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Chobani provides funding for Magic Valley organizations

Posted at 6:09 PM, Oct 21, 2021
and last updated 2021-10-21 22:01:37-04

TWIN FALLS — Chobani and the Idaho Community Foundation selected the recipients of this year's Chobani Impact Fund.

The goal of this grant is to assist local organizations in achieving their goal of helping the community.

The fund started in 2018 and since then has distributed $1.4 million in grant money to 30 organizations in Idaho and its home location in New York State. Out of the $1.4 million, $700,000 have gone directly to 14 organizations based in the Magic Valley.

“These organizations know the needs in their communities, and they know how to make that impact," said Jennifer Kronberg, the Director of Communications and Marketing for the Idaho Community Foundation. "We use their use their knowledge of their communities, and the grant panel reviews those applications and selects the ones they feel like are the best fit.”

This year, five organizations were selected by Chobani's panel, which consists of employees that live in these communities and truly know the value each organization plays.

The five organizations selected were:

  • Jannus Inc. ($50,000) 
  • Lincoln County Youth Commission ($50,000)
  • Latinos in Action ($45,000)
  • Recovery in Motion ($30,000)
  • Magic Valley Kid Market ($25,000)

Jannus Inc. will use its funding to help serve people going through economic challenges. The grant will help Latinos in Action expand their program to support the Latino Youth and help them with culturally responsive social and emotional learning, college and career readiness, and leadership development. The Magic Valley Kids market will use its money to support the production of Magic Valley Kid Markets in 2022 and allow nearly 1,000 kids to have the chance to learn about creating a business.

The Lincoln County Youth Commission's $50,000 will go towards its new, two-phase business incubator program. The first phase will provide ten children under the age of 18 the opportunity to learn how to run their own businesses.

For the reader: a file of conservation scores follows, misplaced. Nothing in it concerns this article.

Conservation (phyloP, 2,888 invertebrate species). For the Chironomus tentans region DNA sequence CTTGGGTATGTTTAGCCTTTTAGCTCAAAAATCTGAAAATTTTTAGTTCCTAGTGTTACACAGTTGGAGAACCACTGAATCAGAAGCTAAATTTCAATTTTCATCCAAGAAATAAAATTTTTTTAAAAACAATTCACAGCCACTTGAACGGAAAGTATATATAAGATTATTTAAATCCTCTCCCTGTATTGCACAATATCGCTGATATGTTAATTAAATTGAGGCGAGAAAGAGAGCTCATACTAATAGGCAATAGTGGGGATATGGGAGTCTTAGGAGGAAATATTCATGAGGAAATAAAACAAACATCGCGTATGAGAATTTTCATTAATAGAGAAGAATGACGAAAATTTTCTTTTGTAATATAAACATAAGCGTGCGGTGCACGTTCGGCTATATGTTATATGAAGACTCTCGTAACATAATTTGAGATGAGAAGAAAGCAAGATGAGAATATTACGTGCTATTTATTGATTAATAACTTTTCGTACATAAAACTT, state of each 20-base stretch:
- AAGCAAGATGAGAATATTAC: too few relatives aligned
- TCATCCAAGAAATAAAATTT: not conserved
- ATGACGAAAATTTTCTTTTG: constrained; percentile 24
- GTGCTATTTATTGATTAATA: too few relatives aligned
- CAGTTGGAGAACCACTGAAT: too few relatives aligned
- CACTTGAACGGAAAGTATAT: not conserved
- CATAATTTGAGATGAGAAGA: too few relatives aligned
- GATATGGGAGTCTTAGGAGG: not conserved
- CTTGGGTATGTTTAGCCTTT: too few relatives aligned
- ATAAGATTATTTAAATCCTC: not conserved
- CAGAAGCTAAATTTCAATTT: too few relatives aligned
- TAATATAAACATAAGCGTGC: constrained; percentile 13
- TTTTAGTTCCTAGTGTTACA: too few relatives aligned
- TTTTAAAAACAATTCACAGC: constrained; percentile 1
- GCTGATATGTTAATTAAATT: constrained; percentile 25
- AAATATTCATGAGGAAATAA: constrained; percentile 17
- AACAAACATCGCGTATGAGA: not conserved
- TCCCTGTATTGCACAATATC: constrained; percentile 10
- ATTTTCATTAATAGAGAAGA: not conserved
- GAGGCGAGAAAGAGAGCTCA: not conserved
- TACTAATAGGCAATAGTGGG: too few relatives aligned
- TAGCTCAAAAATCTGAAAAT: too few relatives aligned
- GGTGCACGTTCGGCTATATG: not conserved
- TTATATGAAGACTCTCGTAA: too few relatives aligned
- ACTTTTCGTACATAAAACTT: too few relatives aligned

“We’ll help them with everything from business and marketing plans, to risk management, to long-term planning," said Karma Fitzgerald, a board member for the Lincoln County Youth Commission. They’ll get $500 toward their startup cost to run their business and hopefully be able to run their business out of the youth center.”

The second phase will give five other people, including adults that operate ag-based businesses. Those selected will receive $5,000 in start-up fees and will receive training from Pioneer Federal Credit Union and the University of Idaho to plan out their business model.

Recovery in Motion will be using its $30,000 to recruit three new employees, which will serve as recovery coaches and peer support specialists.

“They meet the client and find out ‘what are your needs," said John Brannen, the Director of Recovery in Motion. "Then they help develop a plan to find those resources and to find that funding to provide whatever that person needs.”

All of these organizations recognize the importance and value of having a company, like Chobani, working to increase opportunities, promote entrepreneurship, and diversity in small towns.

“For small rural Idaho communities, like Lincoln County, there’s no way we could offer programming like this without a grant and the support of people in a company like Chobani and the Idaho Community Foundation,” said Fitzgerald.

With the majority of these organizations targeted towards children, Brannen was also happy to see money being put towards adults that need that extra helping hand.

“The generosity of Chobani is so appreciated and everything they do for the community," said Brannen. "We’re helping people rejoin their communities again and become productive human beings.”

The next round of applications for the Chobani Impact Fund will begin next summer. Officials from Chobani and the Idaho Community Foundation are encouraging other local organizations to apply so they too can help strengthen their communities.

“Our job is to help connect people to their charitable passions," said Kronberg. "To make a difference here in Idaho so that everyone has an opportunity to live in thriving communities.”